Leaning Tower of Pisa

Leaning Tower of Pisa – A World-Famous Mystery

The Leaning Tower of Pisa is a famous building in Italy that is particularly known for the pronounced lean from which the bell tower has received its name. The bell tower of the Pisa Cathedral is also notable for its Romanesque architectural style. In this article, we will answer several questions about the Leaning Tower of Pisa, such as: “Where is the Tower of Pisa located, how tall is the Leaning Tower of Pisa, and what is the angle of the Tower of Pisa?”. These questions, alongside a few others, will be our focus in the discussion below. So, let’s talk about the Leaning Tower of Pisa!



A Look at the Leaning Tower of Pisa

ArchitectPossibly Diotisalvi (12th century)
Date Constructed1173 – 1372
FunctionBell tower
Materials UsedMarble and limestone
Height (High Side and Low Side)56.67 meters (or 185.11 ft) and 55.86 meters (or 183.3 ft)
LocationPisa, Italy

The bell tower, known as the Leaning Tower of Pisa, which also goes by the less-illustrative name the “Tower of Pisa”, can be found sitting beside the Pisa Cathedral. So, where is the Tower of Pisa located then? Well, the city of Pisa, which is likely most notable because of the bell tower within its territory. The reason this particular tower has become known as a leaning tower will be explored in greater detail below, but as it is probably one of the most famous buildings in the world and a veritable symbol of the Italian state, it is likely that its iconic image is already known.

Leaning Tower of Pisa in 1822The leaning tower of Pisa, with the chevet of the Duomo on the left by Jean Baptiste Isabey (1822); British Museum, Public domain, via Wikimedia Commons

The Leaning Tower of Pisa is so named because of the pronounced four-degree lean that the structure attained during its construction. This means that the tower was leaning long before it was actually finished, and yet they continued to build it. The lean has also worsened over the centuries, but the lean has not rendered the site unsafe. It can be visited, and one can even climb to the very top of the tower if one so chooses. A common experience for many who visit the Leaning Tower of Pisa is that the structure is actually quite small beside the Pisa Cathedral of which it is technically a part. It is the bell tower of that cathedral, but the bells do not ring all that often anymore.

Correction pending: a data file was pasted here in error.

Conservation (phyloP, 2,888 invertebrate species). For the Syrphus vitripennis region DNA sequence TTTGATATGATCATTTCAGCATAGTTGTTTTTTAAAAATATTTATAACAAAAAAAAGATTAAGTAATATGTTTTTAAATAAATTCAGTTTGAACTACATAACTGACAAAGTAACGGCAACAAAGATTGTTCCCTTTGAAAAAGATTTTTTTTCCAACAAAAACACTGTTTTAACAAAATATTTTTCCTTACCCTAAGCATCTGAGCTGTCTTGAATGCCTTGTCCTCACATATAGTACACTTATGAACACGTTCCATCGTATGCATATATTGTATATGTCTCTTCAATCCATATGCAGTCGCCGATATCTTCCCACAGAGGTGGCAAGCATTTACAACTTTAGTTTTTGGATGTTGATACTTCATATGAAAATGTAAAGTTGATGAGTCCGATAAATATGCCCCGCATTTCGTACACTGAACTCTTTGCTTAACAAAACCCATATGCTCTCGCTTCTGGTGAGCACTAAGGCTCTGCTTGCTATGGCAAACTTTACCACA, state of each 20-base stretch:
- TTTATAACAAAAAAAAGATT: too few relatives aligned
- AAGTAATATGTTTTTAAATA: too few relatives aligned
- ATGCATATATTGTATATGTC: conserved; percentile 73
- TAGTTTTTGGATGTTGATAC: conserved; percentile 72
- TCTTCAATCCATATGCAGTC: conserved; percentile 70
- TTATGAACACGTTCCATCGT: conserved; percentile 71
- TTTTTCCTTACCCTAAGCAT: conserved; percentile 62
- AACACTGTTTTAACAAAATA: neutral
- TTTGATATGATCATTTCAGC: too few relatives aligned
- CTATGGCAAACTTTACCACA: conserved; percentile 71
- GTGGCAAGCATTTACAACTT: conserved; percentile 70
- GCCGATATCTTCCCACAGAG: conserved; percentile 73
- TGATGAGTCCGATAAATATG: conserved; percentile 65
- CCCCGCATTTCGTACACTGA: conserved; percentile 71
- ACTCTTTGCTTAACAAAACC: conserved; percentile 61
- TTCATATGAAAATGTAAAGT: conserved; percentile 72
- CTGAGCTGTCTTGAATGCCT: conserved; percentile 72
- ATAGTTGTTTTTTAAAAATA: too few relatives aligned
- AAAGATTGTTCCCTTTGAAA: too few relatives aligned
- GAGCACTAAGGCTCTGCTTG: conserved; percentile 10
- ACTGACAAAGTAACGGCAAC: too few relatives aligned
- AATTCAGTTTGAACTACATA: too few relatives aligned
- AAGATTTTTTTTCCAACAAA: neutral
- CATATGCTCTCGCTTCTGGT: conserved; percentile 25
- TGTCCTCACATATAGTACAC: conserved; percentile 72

It has instead, in more recent decades, become a tourist spot. So, let us have a look at the history of this famous building in Italy.


The History of the Leaning Tower of Pisa

The Leaning Tower of Pisa took nearly 200 years to complete. The structure started its planning when the area was bequeathed to the church, and the construction officially started in 1173. The construction of this building took a number of years, but in 1178, the tower started to sink. This was at about the time that the construction had managed to reach the second of the proposed floors. The reason for this sinking will be explored in more detail below, but in basic terms, the soil was unstable.

Construction did halt for a time, but ultimately continued after the soil had settled again.

The tilt became part of the construction as the builders attempted to compensate for the lean by building one side to be taller than the other side. The idea was to try and create an equilibrium between them, but this did not actually work seeing as the building is famously known as the Leaning Tower of Pisa today. Construction came to a halt once again in 1284, but this was because of a war between the Pisans and the Genoese. The construction would eventually resume, and the final story was ultimately completed in 1319. The bells were added several decades later though. The tilt that the Leaning Tower of Pisa possessed would slowly grow and become more pronounced over the centuries.